Will Obamacare cover mercury poisoning?.
What’s the metric equivalent of 100 watts? Perhaps they can just relabel the incandescents to confuse the green police.
I have been studying the CFLs now for 15 years. For several years they have had warm and cool light, and daylight type illumination. I changed to all CFLs 15 years ago and my electric bill immediately dropped from $28 per month to $17 per month. CFLs use about 1/4th the electricity of incandescents. When I look at LED lights they never seem to say what the electric saving is, unlike the CFLs which clearly state, for example that a 60 watt bulb luminosity burns about 13 watts. I figure I have saved at least $2,000 in the past 15 years on bills alone, not to mention what I have also saved on light bulbs.
However, if people want to throw their money away on incandescents, I think they should have that right. It must be nice to have enough money to throw it away, at lease they will give me a small increase in Social Security this year for a change.
If you like 150 watt bulbs, you should try a white heat lamp bulb in the cool/cold weather. I have clipped a 125 watt heat lamp bulb to my headboard and use if for reading and keeping warm when I set my bedroom thermostat to 60 degrees.
Isn’t it ironic that we live in a country where one can choose to kill their unborn child, yet we do not have a choice in toilets and light bulbs we can buy? It’s like the old picture puzzle in “Highlights” magazine when I was a kid, “what’s wrong with this picture?” As Yakoff Smirnoff says, “what a country!”
In a couple more years, the average street during Christmas, will look like the Freemont Street Experience in Vegas.
I’m waiting for the price of LED’s to go down. I bought some for my ceiling lights. They cost like $40/per bulb. But if they last a few years, it’ll be worth it.
>>> They are expensive right now, but will cut your electric bill in half because they do not produce any heat at all. <<<
I have a root cellar up here in Alaska, where the temperature can get down to -50 degrees in the winter. It needs a little extra heat to keep the cold at bay. I use one light bulb. It produces just enough excess heat to maintain a constant temperature throughout the winter of 34 degrees, give or take a degree. It is simple, elegant, requires nothing more special than a lamp or a bulb, and uses next to no electricity - which is important when you’re paying 59 cents a kilowatt hour.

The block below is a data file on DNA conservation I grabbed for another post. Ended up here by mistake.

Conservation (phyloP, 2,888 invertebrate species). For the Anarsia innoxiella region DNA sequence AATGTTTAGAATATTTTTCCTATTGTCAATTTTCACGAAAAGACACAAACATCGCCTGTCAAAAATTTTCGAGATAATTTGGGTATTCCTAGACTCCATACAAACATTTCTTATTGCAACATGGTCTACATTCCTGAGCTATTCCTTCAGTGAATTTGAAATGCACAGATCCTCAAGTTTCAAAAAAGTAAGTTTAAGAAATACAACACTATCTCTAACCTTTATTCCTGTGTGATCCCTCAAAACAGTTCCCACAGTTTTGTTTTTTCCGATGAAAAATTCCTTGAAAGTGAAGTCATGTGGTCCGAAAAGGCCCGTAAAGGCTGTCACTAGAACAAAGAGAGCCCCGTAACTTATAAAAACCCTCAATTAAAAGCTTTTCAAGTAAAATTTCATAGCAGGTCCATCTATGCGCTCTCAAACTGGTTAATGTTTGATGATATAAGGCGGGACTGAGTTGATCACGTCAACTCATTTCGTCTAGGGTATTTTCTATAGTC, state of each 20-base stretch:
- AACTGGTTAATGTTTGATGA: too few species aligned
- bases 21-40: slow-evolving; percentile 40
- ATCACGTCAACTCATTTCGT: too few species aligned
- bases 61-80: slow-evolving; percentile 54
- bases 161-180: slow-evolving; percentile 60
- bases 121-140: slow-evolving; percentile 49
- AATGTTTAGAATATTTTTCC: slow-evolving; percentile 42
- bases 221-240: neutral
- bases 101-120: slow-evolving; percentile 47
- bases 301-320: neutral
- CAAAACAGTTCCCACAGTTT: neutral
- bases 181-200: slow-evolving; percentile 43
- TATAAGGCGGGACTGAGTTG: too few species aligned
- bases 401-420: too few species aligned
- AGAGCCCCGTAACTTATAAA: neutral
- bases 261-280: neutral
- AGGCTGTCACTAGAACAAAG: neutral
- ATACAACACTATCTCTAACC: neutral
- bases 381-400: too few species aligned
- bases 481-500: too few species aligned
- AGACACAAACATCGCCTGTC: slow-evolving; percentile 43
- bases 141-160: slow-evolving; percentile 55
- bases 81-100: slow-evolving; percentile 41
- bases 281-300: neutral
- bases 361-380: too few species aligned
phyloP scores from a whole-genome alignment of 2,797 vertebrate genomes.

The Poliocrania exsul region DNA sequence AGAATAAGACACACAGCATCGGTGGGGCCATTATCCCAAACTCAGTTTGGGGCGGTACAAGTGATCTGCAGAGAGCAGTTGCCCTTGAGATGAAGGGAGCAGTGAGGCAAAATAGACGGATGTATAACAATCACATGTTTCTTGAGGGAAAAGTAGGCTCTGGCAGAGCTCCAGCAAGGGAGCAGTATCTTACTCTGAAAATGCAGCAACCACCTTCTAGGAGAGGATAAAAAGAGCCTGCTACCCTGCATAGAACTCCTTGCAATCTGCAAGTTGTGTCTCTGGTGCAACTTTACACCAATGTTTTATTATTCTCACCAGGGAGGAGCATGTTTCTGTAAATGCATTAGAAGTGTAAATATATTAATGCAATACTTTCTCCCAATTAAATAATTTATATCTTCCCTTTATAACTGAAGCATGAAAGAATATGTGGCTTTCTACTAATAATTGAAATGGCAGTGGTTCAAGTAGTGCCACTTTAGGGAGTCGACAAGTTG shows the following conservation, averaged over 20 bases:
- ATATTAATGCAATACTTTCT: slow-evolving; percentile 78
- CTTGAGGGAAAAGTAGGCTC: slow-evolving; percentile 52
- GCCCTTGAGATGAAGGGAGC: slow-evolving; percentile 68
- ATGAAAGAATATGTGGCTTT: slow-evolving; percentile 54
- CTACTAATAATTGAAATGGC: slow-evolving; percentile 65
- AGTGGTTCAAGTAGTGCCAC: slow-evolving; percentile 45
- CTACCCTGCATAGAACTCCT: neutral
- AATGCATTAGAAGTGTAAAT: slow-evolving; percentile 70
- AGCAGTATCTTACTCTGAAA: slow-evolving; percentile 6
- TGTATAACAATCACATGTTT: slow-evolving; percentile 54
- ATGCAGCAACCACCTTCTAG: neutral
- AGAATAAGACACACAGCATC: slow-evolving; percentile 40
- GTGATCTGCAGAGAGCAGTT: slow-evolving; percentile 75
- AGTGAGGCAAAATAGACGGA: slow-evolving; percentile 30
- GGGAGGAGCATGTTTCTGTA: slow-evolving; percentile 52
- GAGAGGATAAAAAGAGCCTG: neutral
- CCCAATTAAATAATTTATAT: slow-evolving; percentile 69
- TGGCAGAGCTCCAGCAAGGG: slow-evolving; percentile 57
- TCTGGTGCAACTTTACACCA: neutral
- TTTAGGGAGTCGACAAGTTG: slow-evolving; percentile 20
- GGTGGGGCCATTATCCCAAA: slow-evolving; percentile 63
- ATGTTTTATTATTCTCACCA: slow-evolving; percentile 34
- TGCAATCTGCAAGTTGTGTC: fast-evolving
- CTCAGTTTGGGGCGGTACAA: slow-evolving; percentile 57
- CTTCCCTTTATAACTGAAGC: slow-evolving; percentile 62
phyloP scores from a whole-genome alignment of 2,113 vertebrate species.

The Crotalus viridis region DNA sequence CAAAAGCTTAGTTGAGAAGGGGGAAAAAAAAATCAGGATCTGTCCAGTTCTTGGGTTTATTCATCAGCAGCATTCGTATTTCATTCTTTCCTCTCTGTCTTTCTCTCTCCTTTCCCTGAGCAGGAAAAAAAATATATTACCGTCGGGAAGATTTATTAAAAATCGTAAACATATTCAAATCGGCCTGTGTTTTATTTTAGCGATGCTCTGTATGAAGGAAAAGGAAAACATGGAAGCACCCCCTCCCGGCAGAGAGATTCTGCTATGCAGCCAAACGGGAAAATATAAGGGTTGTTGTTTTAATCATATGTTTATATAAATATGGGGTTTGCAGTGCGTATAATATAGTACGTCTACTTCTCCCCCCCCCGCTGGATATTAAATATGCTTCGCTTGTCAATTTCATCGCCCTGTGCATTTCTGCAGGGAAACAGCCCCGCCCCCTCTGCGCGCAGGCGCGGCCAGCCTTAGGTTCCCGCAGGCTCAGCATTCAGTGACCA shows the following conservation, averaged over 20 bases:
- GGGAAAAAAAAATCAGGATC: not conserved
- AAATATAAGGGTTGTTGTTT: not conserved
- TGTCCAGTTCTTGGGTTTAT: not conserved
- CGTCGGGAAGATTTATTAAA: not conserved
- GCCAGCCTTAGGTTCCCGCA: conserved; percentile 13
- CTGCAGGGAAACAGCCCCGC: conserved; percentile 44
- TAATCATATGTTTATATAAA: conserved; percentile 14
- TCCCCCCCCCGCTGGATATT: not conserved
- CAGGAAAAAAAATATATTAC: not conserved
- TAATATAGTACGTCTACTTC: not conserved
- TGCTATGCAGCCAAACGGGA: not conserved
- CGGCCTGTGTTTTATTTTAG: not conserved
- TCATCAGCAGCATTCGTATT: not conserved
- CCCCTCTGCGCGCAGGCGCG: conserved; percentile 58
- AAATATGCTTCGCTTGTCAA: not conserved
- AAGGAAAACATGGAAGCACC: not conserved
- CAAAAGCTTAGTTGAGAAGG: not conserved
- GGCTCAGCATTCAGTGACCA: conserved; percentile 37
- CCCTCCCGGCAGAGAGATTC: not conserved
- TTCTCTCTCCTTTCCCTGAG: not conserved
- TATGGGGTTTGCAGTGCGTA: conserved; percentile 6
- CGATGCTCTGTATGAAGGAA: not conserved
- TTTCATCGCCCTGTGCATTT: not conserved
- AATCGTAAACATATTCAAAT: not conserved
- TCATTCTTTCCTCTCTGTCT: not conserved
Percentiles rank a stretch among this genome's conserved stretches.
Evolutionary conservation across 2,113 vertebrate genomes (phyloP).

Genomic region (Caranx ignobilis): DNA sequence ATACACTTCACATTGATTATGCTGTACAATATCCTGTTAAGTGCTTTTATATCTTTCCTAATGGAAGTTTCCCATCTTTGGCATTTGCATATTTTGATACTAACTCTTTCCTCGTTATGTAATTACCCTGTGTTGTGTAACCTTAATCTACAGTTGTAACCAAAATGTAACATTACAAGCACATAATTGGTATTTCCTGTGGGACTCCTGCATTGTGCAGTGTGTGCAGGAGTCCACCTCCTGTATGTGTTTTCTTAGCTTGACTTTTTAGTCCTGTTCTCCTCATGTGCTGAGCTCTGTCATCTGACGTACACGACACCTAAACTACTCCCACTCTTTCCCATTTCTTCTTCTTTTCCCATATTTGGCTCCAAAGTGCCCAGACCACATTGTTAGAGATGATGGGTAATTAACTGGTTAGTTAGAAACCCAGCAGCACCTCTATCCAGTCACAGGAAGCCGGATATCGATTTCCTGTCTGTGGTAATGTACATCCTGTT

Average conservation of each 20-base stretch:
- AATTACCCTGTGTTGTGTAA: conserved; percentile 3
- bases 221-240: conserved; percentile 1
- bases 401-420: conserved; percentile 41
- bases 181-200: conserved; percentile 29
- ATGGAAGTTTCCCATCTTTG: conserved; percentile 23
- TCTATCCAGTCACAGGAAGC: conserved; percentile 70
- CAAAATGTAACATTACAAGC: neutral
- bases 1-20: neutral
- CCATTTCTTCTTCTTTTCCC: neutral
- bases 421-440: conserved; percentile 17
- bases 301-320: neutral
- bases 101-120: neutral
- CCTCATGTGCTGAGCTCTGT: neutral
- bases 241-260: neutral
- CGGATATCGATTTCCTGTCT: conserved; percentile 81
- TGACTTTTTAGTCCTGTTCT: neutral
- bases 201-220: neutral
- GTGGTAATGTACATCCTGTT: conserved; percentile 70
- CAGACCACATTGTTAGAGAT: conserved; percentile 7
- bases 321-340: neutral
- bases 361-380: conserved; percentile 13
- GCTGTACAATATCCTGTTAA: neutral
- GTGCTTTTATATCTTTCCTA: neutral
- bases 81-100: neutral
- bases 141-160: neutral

Your LED lights put out almost no heat. BUT I WANT THE HEAT. In fact, if I could find a little tiny heater putting just the meager amount of heat that a light bulb puts out, maybe I’d buy it, but a light bulb and a lamp is still cheapest and best.
My point... who the hell is the Congress of the United States to tell me what bulbs I can buy? They cannot possibly legislate finely enough to predict that some guy in rural Alaska will preferentially want a bulb that produces excess heat. However, the market would be able to determine who wants what bulb for what use and allocate resources better than some attorney 4,000 miles away, and I could simply buy my bulb. Or I can go to the Walmart in Alberta next time I drive down the Alaska Highway and buy a case or two... assuming it’s not confiscated by customs.
I wish a conservative presidential candidate would ride this issue to the White House.
Otherwise, I’m with Levin. It’s a posts-Constitutional republic. God help us.
Redpoll - “”My point... who the hell is the Congress of the United States to tell me what bulbs I can buy?””
May God guide our course.
Nowhere Man - “”Isnt it ironic that we live in a country where one can choose to kill their unborn child, yet we do not have a choice in toilets and light bulbs we can buy?””
God help us.